We have driven past that grassy area with the view of the rock. How peaceful it looks.

    • Margaret Powling
      Margaret Powling

      Yes, Fiona and I have met … in Waitrose, of course! Yes, stocks are a natural air freshener, a wonderful clove scent.
      I really don’t know how the Council can have sanctioned the demolition of such a house, but perhaps if people buy the land, they are permitted to use the footprint of the old property to build something else? Also, sometimes an old house is really rather ugly and a modern one is an improvement; not all modern houses are awful, but in this case the old one was more suited to the site. Soon all the houses along Ilsham Marine Drive will look like they could be anywhere, they will just be 21st century modern and, sadly, rather characterless. But, there again, perhaps in 50 years’ time people will think they’re beautiful!

  5. I agree with everyone else’s comments about preferring the older house n that location. Sadly it’s the same in many areas – lovely older homes with character moved aside for something that’s shiny, new and not necessarily suited to its surroundings. ‘Property developers’ in Australia tend to build huge homes which are often referred to as McMansions (a derogatory term) – they practically fill the lot/property from one side boundary to the other, leaving minimal garden area. With no mature trees and minimal overhang they are typically hot in the summer and require air conditioning to cool them. Architecture in Australia during the post WW2 era wasn’t glamorous, with many houses needed quickly to accomodate new families (baby boomers and migrants) but there are fewer of these places left. Who knows, in decades to come maybe people will be sentimental about these huge glass-walled behemoths being built today.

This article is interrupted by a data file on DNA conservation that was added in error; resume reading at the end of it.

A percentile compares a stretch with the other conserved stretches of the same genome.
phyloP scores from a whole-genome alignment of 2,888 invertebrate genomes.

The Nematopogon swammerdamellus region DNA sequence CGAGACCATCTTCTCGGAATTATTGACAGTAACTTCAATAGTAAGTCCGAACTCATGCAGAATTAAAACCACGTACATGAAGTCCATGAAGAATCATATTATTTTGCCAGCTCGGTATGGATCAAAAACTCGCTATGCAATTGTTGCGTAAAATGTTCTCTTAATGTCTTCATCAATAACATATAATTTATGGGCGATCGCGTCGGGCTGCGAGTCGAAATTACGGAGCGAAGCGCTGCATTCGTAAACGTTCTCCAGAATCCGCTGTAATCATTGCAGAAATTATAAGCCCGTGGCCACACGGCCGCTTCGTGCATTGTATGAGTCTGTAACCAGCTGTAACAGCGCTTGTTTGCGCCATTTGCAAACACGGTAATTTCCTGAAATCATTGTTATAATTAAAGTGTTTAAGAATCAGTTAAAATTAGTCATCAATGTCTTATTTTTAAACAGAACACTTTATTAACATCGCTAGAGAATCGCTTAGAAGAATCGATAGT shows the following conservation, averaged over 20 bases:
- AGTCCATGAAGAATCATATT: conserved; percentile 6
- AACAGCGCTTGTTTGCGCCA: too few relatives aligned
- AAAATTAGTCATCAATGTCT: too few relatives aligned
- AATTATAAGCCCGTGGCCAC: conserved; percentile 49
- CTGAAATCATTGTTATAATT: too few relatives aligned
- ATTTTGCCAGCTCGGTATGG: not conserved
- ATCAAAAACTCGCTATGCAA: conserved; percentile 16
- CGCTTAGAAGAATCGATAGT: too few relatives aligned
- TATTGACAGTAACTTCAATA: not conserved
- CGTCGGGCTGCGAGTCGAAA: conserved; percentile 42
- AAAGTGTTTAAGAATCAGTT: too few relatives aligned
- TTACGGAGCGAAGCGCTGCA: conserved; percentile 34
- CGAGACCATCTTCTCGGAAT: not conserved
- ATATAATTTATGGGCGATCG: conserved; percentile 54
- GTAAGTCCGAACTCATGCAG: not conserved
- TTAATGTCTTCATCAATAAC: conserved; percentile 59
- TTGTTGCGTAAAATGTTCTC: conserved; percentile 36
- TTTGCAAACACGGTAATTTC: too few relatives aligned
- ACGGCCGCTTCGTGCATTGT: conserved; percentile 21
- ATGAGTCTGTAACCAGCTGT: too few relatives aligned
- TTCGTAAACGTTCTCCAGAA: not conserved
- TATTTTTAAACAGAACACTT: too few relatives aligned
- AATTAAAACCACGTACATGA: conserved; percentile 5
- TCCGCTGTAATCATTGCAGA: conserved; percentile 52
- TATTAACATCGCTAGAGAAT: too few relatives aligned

On a brighter note (that above paragraph shows me as a grumpy old woman ha ha), thank you for including more photographs of your charity shop. I really enjoy seeing their beautiful and creative front window displays. Their staff are clever and also hard-working. Please tell them they have a fan here in Australia xx

    • Margaret Powling
      Margaret Powling

      It’s awful, Lara, when a house is really too large for the size of plot. Larger families want larger homes and they need outside space, too, for children to play. I love the derogatory term “McMansions”, that says it all, doesn’t it? Our 1960s and 1970s architecture wasn’t very good, either (I’m speaking generally; there are, of course, exceptions. In the Bay here, one architect designed what are known as the “butterfly” houses as their roofs tilt like butterfly wings, and they are rather glamorous. But of course, many of them now 50 or 60 years since they were built, are looking a little ‘tired’.
      I love visiting the charity shop, it’s really a treasure to have such a shop in the Bay, and they really do put a lot of thought into their window displays. I shall certainly tell them they have a fan in Australia on my next visit! And it’s for such a good cause: the local hospice which relies totally on charity. I have had several friends who have, sadly, ended their days there and so this, along with Shelter (the charity for the homeless) is the local charity I support.